Game of Thrones season 7 is in full swing, with a huge sea battle closing out last night’s episode, Stormborn. Among other things, this episode focussed on Daenerys and her plan of attack – and fans think that the plan’s disruption in the episode’s final scenes could be proof that there’s a traitor in her small council. In those final scenes, Yara Greyjoy was leading the Iron Fleet to Dorne to mobilise the Dornish forces, accompanied by Theon, the Sand Snakes, and Ellaria Greyjoy.
We’re now in week two of Game of Thrones season 7, and since the season began fans have spotted a crucial change in the opening credits. Early seasons of the show portrayed a fairly unchanged map of Westeros, with the famous Wall in the north surrounded on both sides by sea. In the below picture from an old season, the Wall forms an unbroken line across the northern part of Westeros: there’s no way around it, and Westeros is safe from the Night King.
In 1992, Blind Melon released their most successful single ever, ‘No Rain’, pushing their self-titled debut album to Number Three on the US Billboard chart. That album’s artwork featured a photo of drummer Glenn Graham’s sister in a bee outfit, aged 10; for the video for ‘No Rain’, they sought a similar-looking girl to star, wearing a bee outfit, and the girl that was cast was Heather DeLoach.
Muck Rack makes it simple to find people, tweets, or articles that mention any name, keyword, company, hashtag etc. We've compiled this guide to help you make the most of your search.
Selecting a term
Start searching tweets, articles from media outlets, articles mentioned in tweets, journalists'
names, titles and bios with some suggested searches:
Companies or Topics (e.g. iPhone, Microsoft)
Phrases (e.g. "cloud computing") — use quotes to keep the terms together
Twitter handles (e.g. @username) — returns those who have mentioned or replied to
Names (e.g. "David Pogue")
Hashtags (e.g. #sxsw, #london2012)
Bio details (e.g. vegan, Olympics, father)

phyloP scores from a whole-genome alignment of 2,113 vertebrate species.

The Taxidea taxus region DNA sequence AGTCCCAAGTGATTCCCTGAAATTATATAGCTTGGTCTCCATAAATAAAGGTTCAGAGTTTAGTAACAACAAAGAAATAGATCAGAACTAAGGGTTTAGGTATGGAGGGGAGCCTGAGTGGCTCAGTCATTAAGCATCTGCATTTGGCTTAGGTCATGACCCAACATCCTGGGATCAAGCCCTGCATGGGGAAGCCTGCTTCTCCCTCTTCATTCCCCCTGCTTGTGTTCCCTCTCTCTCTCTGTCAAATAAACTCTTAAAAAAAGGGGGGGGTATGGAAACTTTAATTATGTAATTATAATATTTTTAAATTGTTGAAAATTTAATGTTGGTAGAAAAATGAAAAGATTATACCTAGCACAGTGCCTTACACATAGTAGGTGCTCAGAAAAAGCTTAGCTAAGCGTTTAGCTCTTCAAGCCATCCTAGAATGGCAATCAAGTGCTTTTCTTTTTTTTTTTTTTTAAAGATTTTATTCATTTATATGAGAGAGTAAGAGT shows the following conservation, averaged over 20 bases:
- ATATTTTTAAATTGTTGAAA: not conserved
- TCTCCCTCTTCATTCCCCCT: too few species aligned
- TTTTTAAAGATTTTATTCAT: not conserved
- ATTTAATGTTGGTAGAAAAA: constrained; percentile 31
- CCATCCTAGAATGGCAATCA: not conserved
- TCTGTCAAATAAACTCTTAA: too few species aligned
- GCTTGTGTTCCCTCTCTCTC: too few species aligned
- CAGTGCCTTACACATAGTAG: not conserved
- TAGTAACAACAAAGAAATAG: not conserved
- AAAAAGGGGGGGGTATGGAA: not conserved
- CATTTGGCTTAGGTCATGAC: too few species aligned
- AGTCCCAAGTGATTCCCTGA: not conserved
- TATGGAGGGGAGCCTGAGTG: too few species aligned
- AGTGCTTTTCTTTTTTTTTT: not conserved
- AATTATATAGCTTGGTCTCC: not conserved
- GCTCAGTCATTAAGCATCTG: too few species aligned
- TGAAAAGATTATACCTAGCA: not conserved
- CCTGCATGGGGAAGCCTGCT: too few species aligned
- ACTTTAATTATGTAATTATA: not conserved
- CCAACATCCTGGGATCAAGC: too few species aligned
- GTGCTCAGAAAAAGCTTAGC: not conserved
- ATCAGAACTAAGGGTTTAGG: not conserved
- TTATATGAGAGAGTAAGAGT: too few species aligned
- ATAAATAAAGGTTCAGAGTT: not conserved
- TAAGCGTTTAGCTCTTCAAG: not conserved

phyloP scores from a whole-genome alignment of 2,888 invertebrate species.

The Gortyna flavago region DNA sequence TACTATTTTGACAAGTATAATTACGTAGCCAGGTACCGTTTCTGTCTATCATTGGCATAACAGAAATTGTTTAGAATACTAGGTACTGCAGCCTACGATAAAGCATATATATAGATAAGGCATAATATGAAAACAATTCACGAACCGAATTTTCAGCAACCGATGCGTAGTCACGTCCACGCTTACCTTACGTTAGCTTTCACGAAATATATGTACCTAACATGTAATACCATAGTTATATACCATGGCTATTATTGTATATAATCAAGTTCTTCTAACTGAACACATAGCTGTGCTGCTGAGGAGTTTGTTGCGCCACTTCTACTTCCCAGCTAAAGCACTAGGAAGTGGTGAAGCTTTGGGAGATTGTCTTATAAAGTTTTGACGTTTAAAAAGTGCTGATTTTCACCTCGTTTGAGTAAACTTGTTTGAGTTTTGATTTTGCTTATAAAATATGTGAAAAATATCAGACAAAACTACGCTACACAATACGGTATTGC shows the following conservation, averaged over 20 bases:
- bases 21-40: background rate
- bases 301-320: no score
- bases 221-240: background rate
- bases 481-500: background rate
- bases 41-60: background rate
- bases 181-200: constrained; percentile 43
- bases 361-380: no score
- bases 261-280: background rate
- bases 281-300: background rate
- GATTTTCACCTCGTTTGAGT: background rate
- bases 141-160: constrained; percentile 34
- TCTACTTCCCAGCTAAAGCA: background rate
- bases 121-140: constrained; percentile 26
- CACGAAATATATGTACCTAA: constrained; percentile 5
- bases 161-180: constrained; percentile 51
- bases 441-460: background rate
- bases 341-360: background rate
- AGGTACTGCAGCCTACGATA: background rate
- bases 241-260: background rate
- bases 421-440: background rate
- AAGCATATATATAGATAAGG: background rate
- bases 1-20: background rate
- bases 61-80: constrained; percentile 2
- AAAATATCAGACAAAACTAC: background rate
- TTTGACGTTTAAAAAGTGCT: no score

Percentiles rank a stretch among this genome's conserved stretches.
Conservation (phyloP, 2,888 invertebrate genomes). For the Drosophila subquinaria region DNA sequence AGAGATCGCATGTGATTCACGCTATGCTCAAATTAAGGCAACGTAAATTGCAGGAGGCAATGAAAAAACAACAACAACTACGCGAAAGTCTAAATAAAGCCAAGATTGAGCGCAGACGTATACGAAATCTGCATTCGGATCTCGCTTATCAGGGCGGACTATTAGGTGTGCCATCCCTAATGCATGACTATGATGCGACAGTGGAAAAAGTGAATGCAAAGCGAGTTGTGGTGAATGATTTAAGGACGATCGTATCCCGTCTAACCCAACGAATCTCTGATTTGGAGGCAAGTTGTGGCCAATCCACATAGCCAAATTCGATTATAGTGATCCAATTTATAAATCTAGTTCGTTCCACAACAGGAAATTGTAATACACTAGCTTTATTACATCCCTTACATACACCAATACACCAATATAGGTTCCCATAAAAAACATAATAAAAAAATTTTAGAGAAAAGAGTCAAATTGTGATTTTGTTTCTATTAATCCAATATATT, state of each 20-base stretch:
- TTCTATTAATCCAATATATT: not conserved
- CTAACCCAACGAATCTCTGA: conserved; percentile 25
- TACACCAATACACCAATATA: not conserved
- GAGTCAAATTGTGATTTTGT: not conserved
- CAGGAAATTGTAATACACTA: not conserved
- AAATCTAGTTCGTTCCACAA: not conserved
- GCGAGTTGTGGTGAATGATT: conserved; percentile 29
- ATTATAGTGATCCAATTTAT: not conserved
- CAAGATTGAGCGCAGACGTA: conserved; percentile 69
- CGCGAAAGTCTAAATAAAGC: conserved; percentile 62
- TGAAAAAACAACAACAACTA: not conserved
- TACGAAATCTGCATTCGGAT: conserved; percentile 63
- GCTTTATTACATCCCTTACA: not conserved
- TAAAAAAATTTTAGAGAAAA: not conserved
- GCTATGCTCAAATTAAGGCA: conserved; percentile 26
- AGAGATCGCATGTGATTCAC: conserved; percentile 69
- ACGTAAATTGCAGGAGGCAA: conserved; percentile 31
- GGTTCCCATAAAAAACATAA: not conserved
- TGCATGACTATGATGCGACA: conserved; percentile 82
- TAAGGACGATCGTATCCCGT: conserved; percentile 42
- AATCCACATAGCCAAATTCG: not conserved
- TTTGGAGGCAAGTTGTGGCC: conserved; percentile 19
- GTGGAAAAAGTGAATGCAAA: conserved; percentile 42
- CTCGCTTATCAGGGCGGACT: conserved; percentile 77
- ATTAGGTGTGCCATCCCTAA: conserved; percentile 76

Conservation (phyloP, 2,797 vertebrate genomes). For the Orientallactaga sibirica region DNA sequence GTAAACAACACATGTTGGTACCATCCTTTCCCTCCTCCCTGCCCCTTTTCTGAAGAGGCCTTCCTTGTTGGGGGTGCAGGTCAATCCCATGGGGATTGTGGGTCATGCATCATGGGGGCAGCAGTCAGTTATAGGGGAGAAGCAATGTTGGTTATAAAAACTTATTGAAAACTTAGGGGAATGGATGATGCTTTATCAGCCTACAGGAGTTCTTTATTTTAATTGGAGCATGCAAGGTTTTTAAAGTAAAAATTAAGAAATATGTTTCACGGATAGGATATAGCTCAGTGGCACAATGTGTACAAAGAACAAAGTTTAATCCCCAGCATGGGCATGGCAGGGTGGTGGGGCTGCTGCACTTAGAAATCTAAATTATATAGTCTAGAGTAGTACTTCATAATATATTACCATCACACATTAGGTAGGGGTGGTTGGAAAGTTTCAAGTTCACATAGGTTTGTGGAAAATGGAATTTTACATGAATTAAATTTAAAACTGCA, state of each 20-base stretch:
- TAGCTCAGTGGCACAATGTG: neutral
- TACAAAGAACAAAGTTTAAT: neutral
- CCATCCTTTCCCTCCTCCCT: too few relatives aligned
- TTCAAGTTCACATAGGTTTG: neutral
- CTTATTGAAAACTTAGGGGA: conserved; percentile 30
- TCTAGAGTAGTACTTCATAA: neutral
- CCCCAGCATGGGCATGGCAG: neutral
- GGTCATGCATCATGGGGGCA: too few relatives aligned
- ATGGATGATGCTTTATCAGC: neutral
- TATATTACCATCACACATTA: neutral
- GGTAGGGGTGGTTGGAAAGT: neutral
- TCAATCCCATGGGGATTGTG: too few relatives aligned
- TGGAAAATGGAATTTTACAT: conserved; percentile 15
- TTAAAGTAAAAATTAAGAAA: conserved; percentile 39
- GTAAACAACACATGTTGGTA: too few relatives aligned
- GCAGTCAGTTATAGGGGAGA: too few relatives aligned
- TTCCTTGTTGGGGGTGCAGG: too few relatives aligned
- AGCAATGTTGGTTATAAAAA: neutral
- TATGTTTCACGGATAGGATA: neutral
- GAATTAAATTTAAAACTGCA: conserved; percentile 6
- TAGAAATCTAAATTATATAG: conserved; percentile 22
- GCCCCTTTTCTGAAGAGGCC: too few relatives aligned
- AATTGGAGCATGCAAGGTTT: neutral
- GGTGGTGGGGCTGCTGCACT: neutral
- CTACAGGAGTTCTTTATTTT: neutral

Muck Rack's Advanced Search allows for many boolean operators.
Find results that mention multiple specified terms, use AND or
+. For example, ensure each result contains both Elon Musk and Mark Zuckerberg by
searching Obama AND Romney or Obama + Romney.
Use the operators OR or , to broaden your search when you'd like either of
multiple terms to appear in results. (This is the default behavior of our search when no operators
are used.) For example, search for democrat OR republican to find results that refer to
Democrats and/or Republicans.
Use NOT or - to subtract results from your search. For
example, searching Disney will yield results about the Walt Disney Company as well as Walt Disney
World Resort. To exclude mentions of Disney World, search for Disney -World or Disney
When using one of these operators with a phrase, enclose it in quotation marks. For example, you can
find results about smartphones excluding Apple's iPhone 4S by searching smartphone -"iPhone
Exact case matching or punctuation
If you're searching for a brand name or keyword that relies on specific punctuation marks or capitalization, you can
find results that match your exact query by adding matchcase: before the keyword you're searching for, like matchcase:E*TRADE .
Use parentheses to separate multiple
boolean phrases. For example, to find journalists talking about having fun in Disney World or
Disneyland, search for ("disney world" OR disneyland) AND fun.
An asterisk can be used to search for any variation of a root word truncated by the asterisk. For example, searching for admin* will return results for administrator, administration, administer, administered, etc.
A near operator is an AND operator where you can control the distance between the words. You can vary the distance the near operation uses by adding a forward slash and number (between 0-99) such as strawberries NEAR/10 "whipped cream", which means the strawberries must exist within 10 words of "whipped cream".